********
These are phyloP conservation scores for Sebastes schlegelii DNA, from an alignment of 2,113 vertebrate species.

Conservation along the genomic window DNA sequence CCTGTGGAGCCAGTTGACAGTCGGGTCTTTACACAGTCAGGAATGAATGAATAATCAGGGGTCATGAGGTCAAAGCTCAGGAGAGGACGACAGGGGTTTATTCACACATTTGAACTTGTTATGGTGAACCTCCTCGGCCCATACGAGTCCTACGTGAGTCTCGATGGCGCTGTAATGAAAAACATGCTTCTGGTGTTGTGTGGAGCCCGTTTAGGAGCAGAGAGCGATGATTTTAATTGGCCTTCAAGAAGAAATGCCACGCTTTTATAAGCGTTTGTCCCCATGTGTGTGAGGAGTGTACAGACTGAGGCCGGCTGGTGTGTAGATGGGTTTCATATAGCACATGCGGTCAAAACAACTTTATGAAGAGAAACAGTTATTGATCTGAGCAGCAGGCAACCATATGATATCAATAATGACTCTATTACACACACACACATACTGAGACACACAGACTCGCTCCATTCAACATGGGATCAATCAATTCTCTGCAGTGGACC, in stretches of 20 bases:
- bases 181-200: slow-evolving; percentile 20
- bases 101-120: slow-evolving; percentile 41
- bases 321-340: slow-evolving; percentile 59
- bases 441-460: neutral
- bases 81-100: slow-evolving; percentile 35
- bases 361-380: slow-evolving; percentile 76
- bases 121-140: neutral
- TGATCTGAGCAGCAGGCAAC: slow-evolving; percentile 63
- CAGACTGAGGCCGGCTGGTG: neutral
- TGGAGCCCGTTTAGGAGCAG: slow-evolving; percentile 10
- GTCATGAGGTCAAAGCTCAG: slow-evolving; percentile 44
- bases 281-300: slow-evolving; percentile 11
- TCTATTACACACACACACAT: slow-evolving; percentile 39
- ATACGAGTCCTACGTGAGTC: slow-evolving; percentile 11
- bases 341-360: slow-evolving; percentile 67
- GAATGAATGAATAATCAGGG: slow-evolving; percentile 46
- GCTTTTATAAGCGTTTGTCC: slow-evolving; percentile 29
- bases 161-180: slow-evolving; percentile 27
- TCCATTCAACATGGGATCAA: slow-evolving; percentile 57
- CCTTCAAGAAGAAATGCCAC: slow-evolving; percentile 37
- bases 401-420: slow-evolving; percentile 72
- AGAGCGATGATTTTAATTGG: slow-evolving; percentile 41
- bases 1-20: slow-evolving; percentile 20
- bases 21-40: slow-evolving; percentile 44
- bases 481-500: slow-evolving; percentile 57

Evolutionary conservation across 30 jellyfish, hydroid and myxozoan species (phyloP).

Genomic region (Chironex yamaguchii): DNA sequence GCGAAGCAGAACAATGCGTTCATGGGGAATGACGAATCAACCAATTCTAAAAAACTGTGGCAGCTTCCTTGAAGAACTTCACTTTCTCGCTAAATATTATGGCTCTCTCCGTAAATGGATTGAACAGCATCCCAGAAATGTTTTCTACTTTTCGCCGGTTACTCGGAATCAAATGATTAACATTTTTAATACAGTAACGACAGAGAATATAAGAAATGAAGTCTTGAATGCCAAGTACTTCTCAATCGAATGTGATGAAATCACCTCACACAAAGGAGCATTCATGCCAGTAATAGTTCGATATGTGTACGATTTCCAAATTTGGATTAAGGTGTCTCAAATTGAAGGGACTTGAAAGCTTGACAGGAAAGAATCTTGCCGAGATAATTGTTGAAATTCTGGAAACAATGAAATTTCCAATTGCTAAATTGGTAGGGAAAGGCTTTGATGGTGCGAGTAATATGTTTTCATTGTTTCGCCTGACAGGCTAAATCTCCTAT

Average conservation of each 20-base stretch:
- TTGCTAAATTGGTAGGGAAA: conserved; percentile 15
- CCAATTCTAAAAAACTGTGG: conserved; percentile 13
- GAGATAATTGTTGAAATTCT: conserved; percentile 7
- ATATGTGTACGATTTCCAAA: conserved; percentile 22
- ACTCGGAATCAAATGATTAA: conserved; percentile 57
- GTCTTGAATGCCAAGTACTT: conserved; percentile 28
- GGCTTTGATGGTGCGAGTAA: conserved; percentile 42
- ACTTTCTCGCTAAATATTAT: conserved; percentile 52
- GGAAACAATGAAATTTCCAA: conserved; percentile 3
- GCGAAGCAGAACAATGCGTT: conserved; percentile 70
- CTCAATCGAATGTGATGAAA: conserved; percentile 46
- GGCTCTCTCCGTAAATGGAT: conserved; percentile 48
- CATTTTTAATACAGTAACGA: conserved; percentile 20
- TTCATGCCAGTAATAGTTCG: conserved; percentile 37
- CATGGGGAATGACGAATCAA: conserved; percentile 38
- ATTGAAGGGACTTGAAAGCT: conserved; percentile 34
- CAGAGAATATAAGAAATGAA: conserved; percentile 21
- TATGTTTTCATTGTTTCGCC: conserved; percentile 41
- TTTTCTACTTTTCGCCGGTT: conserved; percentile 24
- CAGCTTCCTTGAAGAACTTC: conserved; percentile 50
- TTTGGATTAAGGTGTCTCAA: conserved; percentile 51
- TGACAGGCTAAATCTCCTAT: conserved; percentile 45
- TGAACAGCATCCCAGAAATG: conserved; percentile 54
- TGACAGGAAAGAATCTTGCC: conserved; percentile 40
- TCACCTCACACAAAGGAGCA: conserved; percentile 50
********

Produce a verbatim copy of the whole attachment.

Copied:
These are phyloP conservation scores for Sebastes schlegelii DNA, from an alignment of 2,113 vertebrate species.

Conservation along the genomic window DNA sequence CCTGTGGAGCCAGTTGACAGTCGGGTCTTTACACAGTCAGGAATGAATGAATAATCAGGGGTCATGAGGTCAAAGCTCAGGAGAGGACGACAGGGGTTTATTCACACATTTGAACTTGTTATGGTGAACCTCCTCGGCCCATACGAGTCCTACGTGAGTCTCGATGGCGCTGTAATGAAAAACATGCTTCTGGTGTTGTGTGGAGCCCGTTTAGGAGCAGAGAGCGATGATTTTAATTGGCCTTCAAGAAGAAATGCCACGCTTTTATAAGCGTTTGTCCCCATGTGTGTGAGGAGTGTACAGACTGAGGCCGGCTGGTGTGTAGATGGGTTTCATATAGCACATGCGGTCAAAACAACTTTATGAAGAGAAACAGTTATTGATCTGAGCAGCAGGCAACCATATGATATCAATAATGACTCTATTACACACACACACATACTGAGACACACAGACTCGCTCCATTCAACATGGGATCAATCAATTCTCTGCAGTGGACC, in stretches of 20 bases:
- bases 181-200: slow-evolving; percentile 20
- bases 101-120: slow-evolving; percentile 41
- bases 321-340: slow-evolving; percentile 59
- bases 441-460: neutral
- bases 81-100: slow-evolving; percentile 35
- bases 361-380: slow-evolving; percentile 76
- bases 121-140: neutral
- TGATCTGAGCAGCAGGCAAC: slow-evolving; percentile 63
- CAGACTGAGGCCGGCTGGTG: neutral
- TGGAGCCCGTTTAGGAGCAG: slow-evolving; percentile 10
- GTCATGAGGTCAAAGCTCAG: slow-evolving; percentile 44
- bases 281-300: slow-evolving; percentile 11
- TCTATTACACACACACACAT: slow-evolving; percentile 39
- ATACGAGTCCTACGTGAGTC: slow-evolving; percentile 11
- bases 341-360: slow-evolving; percentile 67
- GAATGAATGAATAATCAGGG: slow-evolving; percentile 46
- GCTTTTATAAGCGTTTGTCC: slow-evolving; percentile 29
- bases 161-180: slow-evolving; percentile 27
- TCCATTCAACATGGGATCAA: slow-evolving; percentile 57
- CCTTCAAGAAGAAATGCCAC: slow-evolving; percentile 37
- bases 401-420: slow-evolving; percentile 72
- AGAGCGATGATTTTAATTGG: slow-evolving; percentile 41
- bases 1-20: slow-evolving; percentile 20
- bases 21-40: slow-evolving; percentile 44
- bases 481-500: slow-evolving; percentile 57

Evolutionary conservation across 30 jellyfish, hydroid and myxozoan species (phyloP).

Genomic region (Chironex yamaguchii): DNA sequence GCGAAGCAGAACAATGCGTTCATGGGGAATGACGAATCAACCAATTCTAAAAAACTGTGGCAGCTTCCTTGAAGAACTTCACTTTCTCGCTAAATATTATGGCTCTCTCCGTAAATGGATTGAACAGCATCCCAGAAATGTTTTCTACTTTTCGCCGGTTACTCGGAATCAAATGATTAACATTTTTAATACAGTAACGACAGAGAATATAAGAAATGAAGTCTTGAATGCCAAGTACTTCTCAATCGAATGTGATGAAATCACCTCACACAAAGGAGCATTCATGCCAGTAATAGTTCGATATGTGTACGATTTCCAAATTTGGATTAAGGTGTCTCAAATTGAAGGGACTTGAAAGCTTGACAGGAAAGAATCTTGCCGAGATAATTGTTGAAATTCTGGAAACAATGAAATTTCCAATTGCTAAATTGGTAGGGAAAGGCTTTGATGGTGCGAGTAATATGTTTTCATTGTTTCGCCTGACAGGCTAAATCTCCTAT

Average conservation of each 20-base stretch:
- TTGCTAAATTGGTAGGGAAA: conserved; percentile 15
- CCAATTCTAAAAAACTGTGG: conserved; percentile 13
- GAGATAATTGTTGAAATTCT: conserved; percentile 7
- ATATGTGTACGATTTCCAAA: conserved; percentile 22
- ACTCGGAATCAAATGATTAA: conserved; percentile 57
- GTCTTGAATGCCAAGTACTT: conserved; percentile 28
- GGCTTTGATGGTGCGAGTAA: conserved; percentile 42
- ACTTTCTCGCTAAATATTAT: conserved; percentile 52
- GGAAACAATGAAATTTCCAA: conserved; percentile 3
- GCGAAGCAGAACAATGCGTT: conserved; percentile 70
- CTCAATCGAATGTGATGAAA: conserved; percentile 46
- GGCTCTCTCCGTAAATGGAT: conserved; percentile 48
- CATTTTTAATACAGTAACGA: conserved; percentile 20
- TTCATGCCAGTAATAGTTCG: conserved; percentile 37
- CATGGGGAATGACGAATCAA: conserved; percentile 38
- ATTGAAGGGACTTGAAAGCT: conserved; percentile 34
- CAGAGAATATAAGAAATGAA: conserved; percentile 21
- TATGTTTTCATTGTTTCGCC: conserved; percentile 41
- TTTTCTACTTTTCGCCGGTT: conserved; percentile 24
- CAGCTTCCTTGAAGAACTTC: conserved; percentile 50
- TTTGGATTAAGGTGTCTCAA: conserved; percentile 51
- TGACAGGCTAAATCTCCTAT: conserved; percentile 45
- TGAACAGCATCCCAGAAATG: conserved; percentile 54
- TGACAGGAAAGAATCTTGCC: conserved; percentile 40
- TCACCTCACACAAAGGAGCA: conserved; percentile 50